Statues Made by Hands
“Every time I come here, I ask the Lord to destroy this statue before I die.” One missionary once told us this when he visited Kamakura. Almost 800 years ago in Kamakura, a temple casted a giant bronze Buddha called the Daibutsu. This 44-foot statue sits in a large courtyard, with an offering table, incense case, and money box in front of it. The sounds of clinking money breaks the sounds of the wind rustling the leaves and the low murmur of people chatting around the courtyard.
Most who come to the Buddha, drop change in a box, put their hands together in front of their face, bow their head, and say a prayer. In recent visits, whether for zeal, desire, or desperation, both, we have seen men and women have taken the prayers a step further (as shown in the video).
Daily, offerings of fruit and drink are placed before the statue. People kneel before a bronze statue and pray to the gods for help. This is idolatry. For less than 10 cents, you can go around the back and enter the statue. Inside you discover a hollowed-out cavern. The Buddha is an object with no life. We too pray that someday soon, this statue will be dismantled. We pray that the hearts of the people will turn towards God and the temple will be torn down.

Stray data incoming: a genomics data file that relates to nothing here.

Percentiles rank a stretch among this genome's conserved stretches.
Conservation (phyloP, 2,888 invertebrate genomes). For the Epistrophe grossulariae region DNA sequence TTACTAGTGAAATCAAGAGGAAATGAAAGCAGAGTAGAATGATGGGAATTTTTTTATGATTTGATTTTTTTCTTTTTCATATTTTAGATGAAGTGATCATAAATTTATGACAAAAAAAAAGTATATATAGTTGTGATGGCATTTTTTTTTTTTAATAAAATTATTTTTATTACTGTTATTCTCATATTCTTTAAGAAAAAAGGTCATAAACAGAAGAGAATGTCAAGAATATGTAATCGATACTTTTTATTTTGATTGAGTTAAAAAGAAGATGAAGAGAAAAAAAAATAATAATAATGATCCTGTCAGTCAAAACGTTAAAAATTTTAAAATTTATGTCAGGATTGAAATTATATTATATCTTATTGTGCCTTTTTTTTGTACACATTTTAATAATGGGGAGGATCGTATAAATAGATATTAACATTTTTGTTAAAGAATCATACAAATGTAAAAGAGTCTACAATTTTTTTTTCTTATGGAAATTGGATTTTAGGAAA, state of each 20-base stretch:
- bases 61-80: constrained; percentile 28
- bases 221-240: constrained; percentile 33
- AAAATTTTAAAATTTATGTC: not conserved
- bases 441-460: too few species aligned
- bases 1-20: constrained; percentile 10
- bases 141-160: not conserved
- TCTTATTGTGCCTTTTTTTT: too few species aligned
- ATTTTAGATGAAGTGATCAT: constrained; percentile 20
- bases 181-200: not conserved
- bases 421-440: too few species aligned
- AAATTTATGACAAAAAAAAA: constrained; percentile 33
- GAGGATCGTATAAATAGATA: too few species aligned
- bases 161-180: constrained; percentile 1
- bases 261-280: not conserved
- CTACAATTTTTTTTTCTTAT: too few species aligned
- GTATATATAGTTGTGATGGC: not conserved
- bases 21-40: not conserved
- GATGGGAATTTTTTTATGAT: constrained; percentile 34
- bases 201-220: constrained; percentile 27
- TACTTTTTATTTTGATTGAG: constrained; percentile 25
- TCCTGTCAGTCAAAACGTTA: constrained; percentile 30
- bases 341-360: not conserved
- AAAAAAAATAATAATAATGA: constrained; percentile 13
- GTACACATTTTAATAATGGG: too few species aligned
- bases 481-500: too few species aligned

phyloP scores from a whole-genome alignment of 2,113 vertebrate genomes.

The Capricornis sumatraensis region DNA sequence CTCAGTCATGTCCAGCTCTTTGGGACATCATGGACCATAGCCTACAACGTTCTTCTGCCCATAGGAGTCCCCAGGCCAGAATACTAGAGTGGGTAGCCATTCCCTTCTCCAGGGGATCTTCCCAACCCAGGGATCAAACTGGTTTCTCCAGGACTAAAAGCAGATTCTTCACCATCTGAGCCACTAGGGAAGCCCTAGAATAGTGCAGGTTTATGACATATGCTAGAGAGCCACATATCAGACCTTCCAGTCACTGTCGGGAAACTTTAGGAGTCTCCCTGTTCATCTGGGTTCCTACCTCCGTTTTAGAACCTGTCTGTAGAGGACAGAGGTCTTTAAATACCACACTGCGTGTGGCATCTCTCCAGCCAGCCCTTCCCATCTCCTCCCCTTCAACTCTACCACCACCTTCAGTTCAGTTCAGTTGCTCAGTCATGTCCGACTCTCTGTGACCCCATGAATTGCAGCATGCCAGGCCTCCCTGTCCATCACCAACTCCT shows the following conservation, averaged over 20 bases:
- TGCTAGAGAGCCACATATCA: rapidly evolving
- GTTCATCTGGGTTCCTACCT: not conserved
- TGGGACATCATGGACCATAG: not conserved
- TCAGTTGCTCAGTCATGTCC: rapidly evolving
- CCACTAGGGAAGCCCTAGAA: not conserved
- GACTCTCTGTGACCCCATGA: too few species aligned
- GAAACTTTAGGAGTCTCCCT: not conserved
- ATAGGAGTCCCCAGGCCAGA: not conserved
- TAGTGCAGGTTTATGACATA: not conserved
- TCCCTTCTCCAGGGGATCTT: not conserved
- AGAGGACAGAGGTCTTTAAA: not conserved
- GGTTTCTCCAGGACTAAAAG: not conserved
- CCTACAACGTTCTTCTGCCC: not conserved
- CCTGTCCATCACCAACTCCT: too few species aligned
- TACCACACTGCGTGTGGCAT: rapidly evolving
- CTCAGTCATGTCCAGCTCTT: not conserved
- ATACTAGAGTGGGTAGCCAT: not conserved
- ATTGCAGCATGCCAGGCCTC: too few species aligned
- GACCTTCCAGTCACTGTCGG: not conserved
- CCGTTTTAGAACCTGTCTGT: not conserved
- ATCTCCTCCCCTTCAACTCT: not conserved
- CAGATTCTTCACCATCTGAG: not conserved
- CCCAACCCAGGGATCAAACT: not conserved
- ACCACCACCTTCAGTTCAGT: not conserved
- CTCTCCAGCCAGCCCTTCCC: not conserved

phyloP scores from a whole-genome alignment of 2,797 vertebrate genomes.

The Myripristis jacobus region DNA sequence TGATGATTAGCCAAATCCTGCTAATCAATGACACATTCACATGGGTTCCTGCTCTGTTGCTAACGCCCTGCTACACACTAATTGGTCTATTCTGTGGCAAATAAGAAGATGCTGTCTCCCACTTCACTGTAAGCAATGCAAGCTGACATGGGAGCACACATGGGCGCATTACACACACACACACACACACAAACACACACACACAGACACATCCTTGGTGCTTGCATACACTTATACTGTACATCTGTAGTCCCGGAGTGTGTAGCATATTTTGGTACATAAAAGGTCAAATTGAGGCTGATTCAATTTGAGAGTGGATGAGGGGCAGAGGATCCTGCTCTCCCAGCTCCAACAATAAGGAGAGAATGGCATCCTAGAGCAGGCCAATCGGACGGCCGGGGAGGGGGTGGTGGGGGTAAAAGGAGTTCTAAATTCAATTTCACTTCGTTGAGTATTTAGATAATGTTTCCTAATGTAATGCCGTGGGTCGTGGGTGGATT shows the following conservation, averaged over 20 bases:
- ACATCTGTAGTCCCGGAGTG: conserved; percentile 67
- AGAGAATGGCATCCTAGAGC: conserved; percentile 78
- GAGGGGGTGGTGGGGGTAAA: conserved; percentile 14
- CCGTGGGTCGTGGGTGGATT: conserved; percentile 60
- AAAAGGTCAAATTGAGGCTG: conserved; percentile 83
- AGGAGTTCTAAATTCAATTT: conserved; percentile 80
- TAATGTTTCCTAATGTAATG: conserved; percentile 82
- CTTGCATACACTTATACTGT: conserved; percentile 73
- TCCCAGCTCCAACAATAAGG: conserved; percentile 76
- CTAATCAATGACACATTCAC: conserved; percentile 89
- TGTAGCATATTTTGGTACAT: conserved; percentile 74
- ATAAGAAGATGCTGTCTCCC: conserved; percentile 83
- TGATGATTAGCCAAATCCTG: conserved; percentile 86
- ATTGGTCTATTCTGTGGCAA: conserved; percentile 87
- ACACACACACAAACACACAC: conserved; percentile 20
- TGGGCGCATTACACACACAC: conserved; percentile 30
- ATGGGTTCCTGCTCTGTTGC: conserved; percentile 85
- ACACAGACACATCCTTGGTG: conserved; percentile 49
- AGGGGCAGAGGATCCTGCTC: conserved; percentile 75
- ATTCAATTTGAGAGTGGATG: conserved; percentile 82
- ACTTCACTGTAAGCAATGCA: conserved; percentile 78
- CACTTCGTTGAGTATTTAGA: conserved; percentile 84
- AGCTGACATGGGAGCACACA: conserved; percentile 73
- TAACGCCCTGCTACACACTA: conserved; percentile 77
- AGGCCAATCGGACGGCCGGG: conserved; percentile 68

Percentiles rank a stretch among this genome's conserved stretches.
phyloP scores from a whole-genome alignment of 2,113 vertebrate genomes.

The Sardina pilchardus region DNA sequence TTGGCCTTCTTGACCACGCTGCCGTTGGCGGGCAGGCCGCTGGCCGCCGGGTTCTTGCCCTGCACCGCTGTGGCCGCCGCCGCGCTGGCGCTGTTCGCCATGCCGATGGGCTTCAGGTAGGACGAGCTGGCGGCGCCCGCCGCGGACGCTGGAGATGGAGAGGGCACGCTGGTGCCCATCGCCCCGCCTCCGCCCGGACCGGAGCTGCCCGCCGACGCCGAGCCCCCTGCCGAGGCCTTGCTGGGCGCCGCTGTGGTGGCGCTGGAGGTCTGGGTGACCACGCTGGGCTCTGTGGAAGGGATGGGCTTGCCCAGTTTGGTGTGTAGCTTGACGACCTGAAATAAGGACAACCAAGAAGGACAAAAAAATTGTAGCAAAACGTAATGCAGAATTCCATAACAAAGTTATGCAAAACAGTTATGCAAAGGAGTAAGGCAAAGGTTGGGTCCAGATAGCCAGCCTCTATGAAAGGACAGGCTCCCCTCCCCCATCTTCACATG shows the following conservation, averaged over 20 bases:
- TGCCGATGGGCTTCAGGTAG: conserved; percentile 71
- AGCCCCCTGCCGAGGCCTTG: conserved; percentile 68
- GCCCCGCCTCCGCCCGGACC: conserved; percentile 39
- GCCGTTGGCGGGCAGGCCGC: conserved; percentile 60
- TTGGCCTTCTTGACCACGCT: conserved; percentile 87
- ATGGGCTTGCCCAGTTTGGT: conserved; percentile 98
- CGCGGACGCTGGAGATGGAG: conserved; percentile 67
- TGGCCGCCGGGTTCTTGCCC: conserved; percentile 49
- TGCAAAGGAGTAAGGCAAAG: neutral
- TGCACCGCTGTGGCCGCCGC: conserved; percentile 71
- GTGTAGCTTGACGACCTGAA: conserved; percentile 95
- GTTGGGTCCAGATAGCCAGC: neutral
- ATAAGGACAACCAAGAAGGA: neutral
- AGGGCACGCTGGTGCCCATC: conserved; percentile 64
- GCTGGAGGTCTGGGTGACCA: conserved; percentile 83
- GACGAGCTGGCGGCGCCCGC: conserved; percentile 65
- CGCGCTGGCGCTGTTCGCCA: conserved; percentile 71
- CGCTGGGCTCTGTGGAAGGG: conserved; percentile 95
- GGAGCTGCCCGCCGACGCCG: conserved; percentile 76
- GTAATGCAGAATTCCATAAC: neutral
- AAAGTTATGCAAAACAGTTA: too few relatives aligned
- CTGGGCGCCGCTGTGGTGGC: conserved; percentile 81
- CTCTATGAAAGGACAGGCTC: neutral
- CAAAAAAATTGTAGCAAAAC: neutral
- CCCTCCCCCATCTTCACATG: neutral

In the meantime, we are thankful for the temple and statue. God has used this giant bronze statue to touch and change the hearts of many people towards the people of Japan. Some of them, myself included, have come back to Japan to serve as missionaries.
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Missions in Japan
Learn about Japanese culture, ministry, and some fascinating experiences along the way!
Andrew and Janae Gonnerman are church planters serving in Tama, Japan.